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Apple Could Face a Ban on the iPhone and iPad in China

by on10 July 2014 1582 times

Apple is having a rough time in China again and the situation seems very ironic to many following is (not to mention the whole Karma angle). In 2012 a Chinese company by the name of Zhizhen filed a patent infringement suit against Apple claiming the iThing maker violated their patent on voice related technologies. Zhizhen uses this technology in their Xiao I Robot software and Apples inclusion of Mandarin and Cantonese violates their rights on this technology.

As you might expect Apple claims they have done nothing of the sort and sought to get the patents invalidated on the grounds that they obvious (hmmm anyone else see the irony here?). This tactic failed when a Beijing court ruled that the patents were valid and that Zhizhen had a legal claim to them. Zhizhen filed for the patent in 2004 and had it granted in 2006, a few years before Apple bought up Siri and included it in the iPhone. One very interesting quote from an Apple lawyer is: “One can achieve the same results through various means. Apple has its own technology for Siri, which is totally different from the plaintiff's.”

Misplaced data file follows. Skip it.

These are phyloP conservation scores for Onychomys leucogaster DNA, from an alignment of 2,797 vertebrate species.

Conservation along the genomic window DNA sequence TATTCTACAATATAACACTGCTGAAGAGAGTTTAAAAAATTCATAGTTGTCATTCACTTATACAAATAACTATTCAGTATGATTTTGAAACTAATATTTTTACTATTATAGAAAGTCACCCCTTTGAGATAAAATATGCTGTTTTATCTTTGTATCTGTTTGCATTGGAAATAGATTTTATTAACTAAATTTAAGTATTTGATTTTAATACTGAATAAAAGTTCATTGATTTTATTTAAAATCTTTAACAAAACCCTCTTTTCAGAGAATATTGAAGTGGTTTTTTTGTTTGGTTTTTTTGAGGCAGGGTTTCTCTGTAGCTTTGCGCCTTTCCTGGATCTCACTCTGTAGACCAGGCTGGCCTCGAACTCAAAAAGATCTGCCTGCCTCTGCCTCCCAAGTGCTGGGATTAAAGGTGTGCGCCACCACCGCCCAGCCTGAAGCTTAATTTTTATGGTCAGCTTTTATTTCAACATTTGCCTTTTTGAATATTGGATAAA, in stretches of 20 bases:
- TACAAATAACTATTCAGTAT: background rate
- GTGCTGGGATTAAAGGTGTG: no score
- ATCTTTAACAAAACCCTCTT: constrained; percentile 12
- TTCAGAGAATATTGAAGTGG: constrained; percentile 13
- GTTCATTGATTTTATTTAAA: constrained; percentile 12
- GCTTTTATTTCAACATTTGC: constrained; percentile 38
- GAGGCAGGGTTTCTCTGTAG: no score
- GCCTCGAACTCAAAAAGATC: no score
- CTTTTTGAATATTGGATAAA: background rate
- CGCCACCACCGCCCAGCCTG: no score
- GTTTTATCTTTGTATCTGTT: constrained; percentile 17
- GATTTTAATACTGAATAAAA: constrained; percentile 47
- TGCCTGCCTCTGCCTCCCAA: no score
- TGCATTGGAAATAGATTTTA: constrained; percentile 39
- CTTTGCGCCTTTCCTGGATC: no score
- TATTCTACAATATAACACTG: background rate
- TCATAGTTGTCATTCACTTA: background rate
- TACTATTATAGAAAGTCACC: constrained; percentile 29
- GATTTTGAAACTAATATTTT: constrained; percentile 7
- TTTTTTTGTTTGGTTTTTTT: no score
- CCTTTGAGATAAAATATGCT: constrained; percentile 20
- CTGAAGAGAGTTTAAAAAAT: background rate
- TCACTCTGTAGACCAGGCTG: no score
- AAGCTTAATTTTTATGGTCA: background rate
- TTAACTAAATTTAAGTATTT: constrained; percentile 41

This statement is interesting as Apple completely rejected this theory when they went after Samsung in the US. They claimed that the only way that Samsung could have similar effects was if they copied Apple. Now that they face a similar infringement suit they are backing out on this. Many of the items that Apple has patented are obvious and can be replicated through multiple methods, yet this has not stopped them from trying to sue anyone that threatens their sales.

Moving forward Zhizhen is asking the courts to ban the sale of infringing products in China until the suit is settled. Apple is going to appeal the decision made by the Beijing court and continues to claim their innocence in this matter. It is too bad that their arguments in the US case against Samsung (and in other cases) cannot be used here. It would be interesting to see how Apple would try to refute those statements now. We will be keeping an eye on this one to see how things turn out, we wonder if there will be a visit from Tim Cook to China in the near future.

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Last modified on 10 July 2014
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